I received my undergraduate degree from the Birla Institute of Technology and Science, Pilani, India in 1992 majoring in Electronics Engineering. I then moved to the United States for graduate studies and completed a M.S and Ph.D. degree in 1998 in Biomedical Engineering from Case Western Reserve University, Cleveland, Ohio. My work, carried out under the mentorship of Dr. John Leigh, primarily examined the interactions between visual-oculomotor and vestibular systems. I did post-doctoral work at the Yerkes National Primate Research Center, Emory University with Dr. Michael Mustari from 1999 to 2002. During this time I learnt the technique of single cell extracellular recording in the awake-behaving monkey and also became interested in examining visual-oculomotor mechanisms in the strabismic primate. I was appointed to the faculty at Emory University in 2002 and received an independent investigator award from the National Institutes of Health in 2004 to study neural circuits mediating binocular coordination of eye movements in the strabismic monkey. I have since maintained continued NIH funding. I joined the faculty of the College of Optometry, University of Houston in 2009. The goal of research in my laboratory is to continue to uncover the disruption of neural processing in various brain areas in the strabismic monkeys. A better understanding of neural mechanisms that are affected in the different forms of strabismus will help develop rationally based therapy.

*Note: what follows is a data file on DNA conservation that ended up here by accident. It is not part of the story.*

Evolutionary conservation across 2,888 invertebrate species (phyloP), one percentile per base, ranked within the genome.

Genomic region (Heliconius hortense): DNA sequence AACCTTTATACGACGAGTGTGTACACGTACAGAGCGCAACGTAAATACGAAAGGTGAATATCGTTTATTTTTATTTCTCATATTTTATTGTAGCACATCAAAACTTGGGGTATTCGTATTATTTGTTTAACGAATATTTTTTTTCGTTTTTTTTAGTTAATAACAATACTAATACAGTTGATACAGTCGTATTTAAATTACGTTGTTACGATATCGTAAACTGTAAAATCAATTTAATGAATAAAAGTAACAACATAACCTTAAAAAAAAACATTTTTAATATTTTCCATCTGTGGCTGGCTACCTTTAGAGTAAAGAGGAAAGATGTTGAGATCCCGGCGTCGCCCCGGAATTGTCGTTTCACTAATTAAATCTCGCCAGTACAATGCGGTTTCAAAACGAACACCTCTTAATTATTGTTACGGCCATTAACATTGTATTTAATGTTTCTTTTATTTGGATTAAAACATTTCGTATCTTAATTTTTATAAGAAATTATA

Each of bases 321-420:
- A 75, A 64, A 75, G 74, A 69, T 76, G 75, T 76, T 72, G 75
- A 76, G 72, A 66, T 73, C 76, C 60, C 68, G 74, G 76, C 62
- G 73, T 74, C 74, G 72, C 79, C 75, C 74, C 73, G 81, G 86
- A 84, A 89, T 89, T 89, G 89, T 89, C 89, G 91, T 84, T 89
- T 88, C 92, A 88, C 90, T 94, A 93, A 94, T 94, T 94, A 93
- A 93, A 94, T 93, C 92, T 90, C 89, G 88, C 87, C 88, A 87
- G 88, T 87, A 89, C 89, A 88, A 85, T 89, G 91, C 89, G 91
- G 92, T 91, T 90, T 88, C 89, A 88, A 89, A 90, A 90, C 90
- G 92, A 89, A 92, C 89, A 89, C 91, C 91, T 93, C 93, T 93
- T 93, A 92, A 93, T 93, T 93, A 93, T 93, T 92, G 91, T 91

The focus of research in my laboratory is to investigate disruption of eye movement control in animal models for strabismus (ocular misalignment). Strabismus is a common visual developmental disorder affecting 2?5% of all human infants. Though the exact etiology of strabismus is still unknown, it is clear that disruption of binocular visual information in infancy plays a critical role in development of strabismus. Many seminal behavioral, anatomical and physiological studies have revealed various aspects of visual sensory deficits that are associated with the strabismic condition. By the same token, we know relatively little about disruptions in neural oculomotor (eye movement) circuits, though these structures must also be involved in maintaining the steady-state strabismus. The possible involvement of such structures ranges from altered eye muscle lengths to neural mechanisms that alter eye muscle tone or contractility. Our research is therefore directed towards identifying and understanding the roles of specific areas in the brain that may be involved in producing oculomotor properties describing the strabismus state. Our strategy is to utilize a basic science approach with studies in animal models, incorporating concepts, tools and techniques developed via basic science studies of the oculomotor system. To this end, we use a multi-pronged strategy involving behavioral studies of eye alignment, eye movements and ocular accommodation, MRI studies evaluating extraocular muscle (EOM) structure and single cell recording studies of information processing in neural oculomotor circuits.